R.P. Carbone Const. Co. v. Occupational Safety & Health Review Com'n, No. 97-3427

CourtUnited States Courts of Appeals. United States Court of Appeals (6th Circuit)
Writing for the CourtGILMAN
Citation166 F.3d 815
Docket NumberNo. 97-3427
Decision Date16 November 1998
Parties18 O.S.H. Cas. (BNA) 1551, 1999 O.S.H.D. (CCH) P 31,743 R.P. CARBONE CONSTRUCTION COMPANY, Petitioner, v. The OCCUPATIONAL SAFETY & HEALTH REVIEW COMMISSION; Alexis M. Herman, United States Secretary of Labor, Respondents.

Page 815

166 F.3d 815
18 O.S.H. Cas. (BNA) 1551, 1999 O.S.H.D. (CCH)
P 31,743
R.P. CARBONE CONSTRUCTION COMPANY, Petitioner,
v.
The OCCUPATIONAL SAFETY & HEALTH REVIEW COMMISSION; Alexis
M. Herman, United States Secretary of Labor, Respondents.
No. 97-3427.
United States Court of Appeals,
Sixth Circuit.
Argued June 9, 1998.
Decided Nov. 16, 1998. *
Ordered Published Feb. 1, 1999.

Page 816

Keith A. Ashmus (argued and briefed), Heather L. Areklett (briefed), Thompson, Hine & Flory, Cleveland, Ohio, for Petitioner.

Ann Rosenthal (briefed), John Shortall (argued and briefed), U.S. Department of Labor, Office of the Solicitor, Washington, DC, for Respondents.

Ray Darling, Secretary, Washington, D.C., for The Occupational Safety & Health Review Commission.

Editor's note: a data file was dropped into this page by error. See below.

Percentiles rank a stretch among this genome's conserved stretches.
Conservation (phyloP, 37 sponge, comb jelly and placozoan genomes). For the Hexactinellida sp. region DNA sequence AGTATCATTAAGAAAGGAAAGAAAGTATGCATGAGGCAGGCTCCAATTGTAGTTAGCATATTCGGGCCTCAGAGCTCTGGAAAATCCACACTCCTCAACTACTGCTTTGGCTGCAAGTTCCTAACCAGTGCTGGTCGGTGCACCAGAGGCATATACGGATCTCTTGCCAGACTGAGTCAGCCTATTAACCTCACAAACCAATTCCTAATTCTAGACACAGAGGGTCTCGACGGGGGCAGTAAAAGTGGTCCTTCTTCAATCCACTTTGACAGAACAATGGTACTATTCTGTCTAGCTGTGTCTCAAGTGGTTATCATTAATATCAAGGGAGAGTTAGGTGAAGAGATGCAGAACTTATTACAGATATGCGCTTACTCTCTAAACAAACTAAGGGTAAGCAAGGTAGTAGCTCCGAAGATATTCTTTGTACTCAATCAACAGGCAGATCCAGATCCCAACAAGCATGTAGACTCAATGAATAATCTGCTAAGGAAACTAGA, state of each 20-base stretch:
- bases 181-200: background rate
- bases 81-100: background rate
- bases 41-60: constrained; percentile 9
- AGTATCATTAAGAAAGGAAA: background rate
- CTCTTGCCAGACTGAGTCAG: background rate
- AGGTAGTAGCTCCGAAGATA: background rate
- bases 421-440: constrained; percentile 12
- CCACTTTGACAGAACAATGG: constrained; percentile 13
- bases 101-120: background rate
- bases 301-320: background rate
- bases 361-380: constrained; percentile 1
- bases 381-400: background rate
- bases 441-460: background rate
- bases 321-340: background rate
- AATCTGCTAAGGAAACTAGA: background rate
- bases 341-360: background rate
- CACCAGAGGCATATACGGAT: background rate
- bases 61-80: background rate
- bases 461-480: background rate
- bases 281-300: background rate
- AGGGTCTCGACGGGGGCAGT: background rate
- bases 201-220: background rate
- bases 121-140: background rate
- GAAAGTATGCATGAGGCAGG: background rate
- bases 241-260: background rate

Before: BATCHELDER, DAUGHTREY, and GILMAN, Circuit Judges.

OPINION

GILMAN, Circuit Judge.

This is an appeal from an Administrative Law Judge's ruling affirming the issuance of

Page 817

a $1,500 citation against R.P. Carbone Construction Co. ("RPC"), a general contractor. The citation was issued by the Secretary of Labor under the Occupational Safety and Health Act of 1970 ("the Act"), 29 U.S.C. § 651-678 (1994), charging that RPC failed to comply with worker-safety requirements. Because the ALJ's ruling is supported by substantial evidence and is not arbitrary or capricious, we AFFIRM.

I. BACKGROUND

RPC was hired to construct the Luke Easter Recreation Center for use as an indoor skating rink, basketball facility, and jogging track in Cleveland, Ohio. Construction of the facility began in May of 1995. RPC hired CommSteel, a subcontractor, to perform the steel erection work. The subcontract required CommSteel to furnish all labor, materials, equipment, and work supervision necessary to complete the work, and to comply with all safety measures and applicable laws, rules, and regulations, including standards of the Occupational Health and Safety Administration ("OSHA").

On July 24, 1996, an OSHA inspector examined the RPC site in response to a safety-violation complaint. He observed two CommSteel ironworkers installing bridging and small pieces of steel without having hooked their safety belts into safety lines, and without using nets, catch platforms, or any other fall-protection equipment, as is required by the Act for workers operating more than 25 feet above the ground. The two CommSteel workers were positioned near the highest part of the structure, approximately 42 feet above the ground. Other workers also operated without fall-protection, but were working at heights lower than 25 feet above the ground. The inspector testified that he spoke with the two CommSteel workers, who said that they had been installing bridging, connecting beams, and moving around the structure for two weeks. Both the workers and CommSteel's safety manager told the inspector that they were under the impression that these activities were exempt from the Act's fall-protection requirements.